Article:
You can use a BPF instead of the HPF. I do not think this is the reason for issue, but it could reduce any HF noise that may couple into the input.

    On the topic of noise reduction, you can also try to adjust CFLT. I am uncertain what value you are currently using, but I roughly calculated around 2.2 nF as a value for 300kHz drive frequency (this does not have to be an exact value).

    C10 will make a difference, but I am hesitant to say it will be the drastic change required for the desired improvements. 

    It may be helpful to scope the transducer to verify the burst looks proper, and that the ring down of the transducer is sufficient for the application. If the ring down of the transducer is taking too long to decay, it is possible that the return echo amplitude will be affected.


    Hardware wise, the transformer and pre-driver look proper. The register settings do not appear to have any issues at a quick glance.

    One note in looking at your Excel results, the echo signal results look reasonably consistent even though they do not possess a prominent return echo like the direct drive. This makes me believe the waveform is representative of the sound waves, as noise would likely cause the results to look reasonably different between tests. 

    I can consult with the team regarding any further suggestions they may have. Assuming the transducer was excited at the mentioned voltage level, I would expect to see a pretty clear echo relative to the noise of the system. This is a reason why I think verifying the burst signal may give some insight into what is occurring. You could also probe transformer inputs to verify the FETs are switching properly.

    Thank you,


  • Hi Jacob,

    Thank you for your response. I added Cdamp as 3.9nF and found that it did fix the issue with the plastic container. I was then seeing good results. My setup was using 7V drive from the TUSS4470, 7.5V at VPWR. 

    So I then moved back to the metal keg and was receiving bad results again. I changed CFLT to be effectively 1.68nF (by using C1 and C2) as suggested but this didn't change much. I also changed the VDRV and VPWR to 10V. I scoped the transducer lines and saw about 100V pk-pk. I did note that I didn't see more than this is when raising VPWR to to 15V. I'm wondering if the transformer isn't delivering enough drive current? Below is a screenshot of the steel container, note that the peaks should be around around ~300-350uS. You can see it's not great, there are 2 peaks which look good but I don't understand why they would be there and not before, I've certainly not got 0.7mS worth of water in the container!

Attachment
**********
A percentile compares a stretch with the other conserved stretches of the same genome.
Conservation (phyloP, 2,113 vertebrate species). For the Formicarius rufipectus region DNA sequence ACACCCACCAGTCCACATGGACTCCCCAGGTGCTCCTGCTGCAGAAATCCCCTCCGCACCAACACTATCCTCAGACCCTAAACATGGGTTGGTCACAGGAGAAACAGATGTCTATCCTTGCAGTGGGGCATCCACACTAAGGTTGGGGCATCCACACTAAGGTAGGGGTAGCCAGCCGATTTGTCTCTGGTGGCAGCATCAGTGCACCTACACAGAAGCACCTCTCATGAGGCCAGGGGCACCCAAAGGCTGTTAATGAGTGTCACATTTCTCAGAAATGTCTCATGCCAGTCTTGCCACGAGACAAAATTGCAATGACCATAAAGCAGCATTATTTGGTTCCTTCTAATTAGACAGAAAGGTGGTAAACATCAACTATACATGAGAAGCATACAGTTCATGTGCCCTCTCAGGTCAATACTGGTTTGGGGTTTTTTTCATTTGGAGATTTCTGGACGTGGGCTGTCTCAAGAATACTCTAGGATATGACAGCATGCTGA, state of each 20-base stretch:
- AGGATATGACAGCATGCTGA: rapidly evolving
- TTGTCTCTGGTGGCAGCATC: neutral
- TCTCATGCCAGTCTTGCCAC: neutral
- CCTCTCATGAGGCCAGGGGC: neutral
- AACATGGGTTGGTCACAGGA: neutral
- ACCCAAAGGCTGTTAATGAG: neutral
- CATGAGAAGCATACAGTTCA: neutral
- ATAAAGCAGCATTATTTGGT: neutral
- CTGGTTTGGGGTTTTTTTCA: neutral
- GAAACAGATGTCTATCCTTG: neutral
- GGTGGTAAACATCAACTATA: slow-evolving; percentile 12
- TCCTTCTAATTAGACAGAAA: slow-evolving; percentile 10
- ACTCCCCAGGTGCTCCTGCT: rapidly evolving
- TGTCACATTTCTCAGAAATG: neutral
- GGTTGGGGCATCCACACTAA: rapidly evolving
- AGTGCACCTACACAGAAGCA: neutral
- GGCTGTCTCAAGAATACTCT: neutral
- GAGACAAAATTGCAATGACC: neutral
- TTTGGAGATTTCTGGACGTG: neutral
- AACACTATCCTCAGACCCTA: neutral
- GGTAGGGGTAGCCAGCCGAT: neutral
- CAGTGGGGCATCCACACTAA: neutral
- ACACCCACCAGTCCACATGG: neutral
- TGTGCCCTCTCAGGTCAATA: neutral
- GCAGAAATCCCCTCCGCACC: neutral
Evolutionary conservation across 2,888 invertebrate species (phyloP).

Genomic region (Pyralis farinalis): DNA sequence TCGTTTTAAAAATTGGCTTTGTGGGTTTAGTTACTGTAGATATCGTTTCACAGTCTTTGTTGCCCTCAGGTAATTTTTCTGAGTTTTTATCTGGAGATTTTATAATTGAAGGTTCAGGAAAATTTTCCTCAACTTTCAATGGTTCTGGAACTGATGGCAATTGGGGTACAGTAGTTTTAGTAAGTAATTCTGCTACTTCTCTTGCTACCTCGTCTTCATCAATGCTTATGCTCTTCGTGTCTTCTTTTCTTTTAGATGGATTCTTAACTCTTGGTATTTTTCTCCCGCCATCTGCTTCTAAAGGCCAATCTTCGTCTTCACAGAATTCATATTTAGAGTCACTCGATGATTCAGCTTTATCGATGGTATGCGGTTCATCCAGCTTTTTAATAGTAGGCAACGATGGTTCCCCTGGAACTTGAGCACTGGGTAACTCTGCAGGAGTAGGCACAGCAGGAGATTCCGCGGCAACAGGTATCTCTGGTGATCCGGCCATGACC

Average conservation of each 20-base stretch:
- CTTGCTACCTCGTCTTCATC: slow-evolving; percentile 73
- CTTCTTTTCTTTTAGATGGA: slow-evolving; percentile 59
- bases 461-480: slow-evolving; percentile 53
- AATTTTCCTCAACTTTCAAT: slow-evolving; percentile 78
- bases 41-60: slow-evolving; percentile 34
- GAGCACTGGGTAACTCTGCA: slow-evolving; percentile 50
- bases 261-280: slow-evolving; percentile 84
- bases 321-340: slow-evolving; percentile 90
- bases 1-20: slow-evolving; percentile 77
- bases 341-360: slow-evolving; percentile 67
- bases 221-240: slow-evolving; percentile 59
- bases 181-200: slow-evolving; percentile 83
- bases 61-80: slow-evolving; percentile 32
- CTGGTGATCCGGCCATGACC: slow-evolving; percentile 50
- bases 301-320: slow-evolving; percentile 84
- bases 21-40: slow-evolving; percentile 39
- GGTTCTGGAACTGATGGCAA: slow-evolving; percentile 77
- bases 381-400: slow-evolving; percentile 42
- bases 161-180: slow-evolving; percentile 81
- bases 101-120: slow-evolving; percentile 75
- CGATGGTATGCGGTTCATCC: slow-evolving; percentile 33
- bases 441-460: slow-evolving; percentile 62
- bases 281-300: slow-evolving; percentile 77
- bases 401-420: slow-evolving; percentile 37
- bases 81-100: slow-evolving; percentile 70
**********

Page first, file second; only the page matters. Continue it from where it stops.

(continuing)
After scoping the PZT line, I'm quite sure the MOSFET's are triggering correctly because the transitions are sharp.

    Thank you,


  • Hey Louis, 

    Great to see the improvement of Cdamp, the plastic tank looks great. 

    It is possible the transformer is limiting the current delivered to the transducer for the higher VPWR settings. 

    It is interesting to see the prominent spikes with the keg appearing at unexpected points. Sometimes the geometry of the tank can affect the TOF response. For example, in some cases the tank walls can reflect the signal back at a different time than the calculated ideal TOF. An easy way to test this is to change the water level to different points, both higher and lower than the current setup. This will help us understand why the TOF looks the way it does, and possibly what is causing the TOF to be incorrect. 

    Please let me know if this testing is possible, I am very interested to see if the results will correlate with changes in water level.

    Thank you,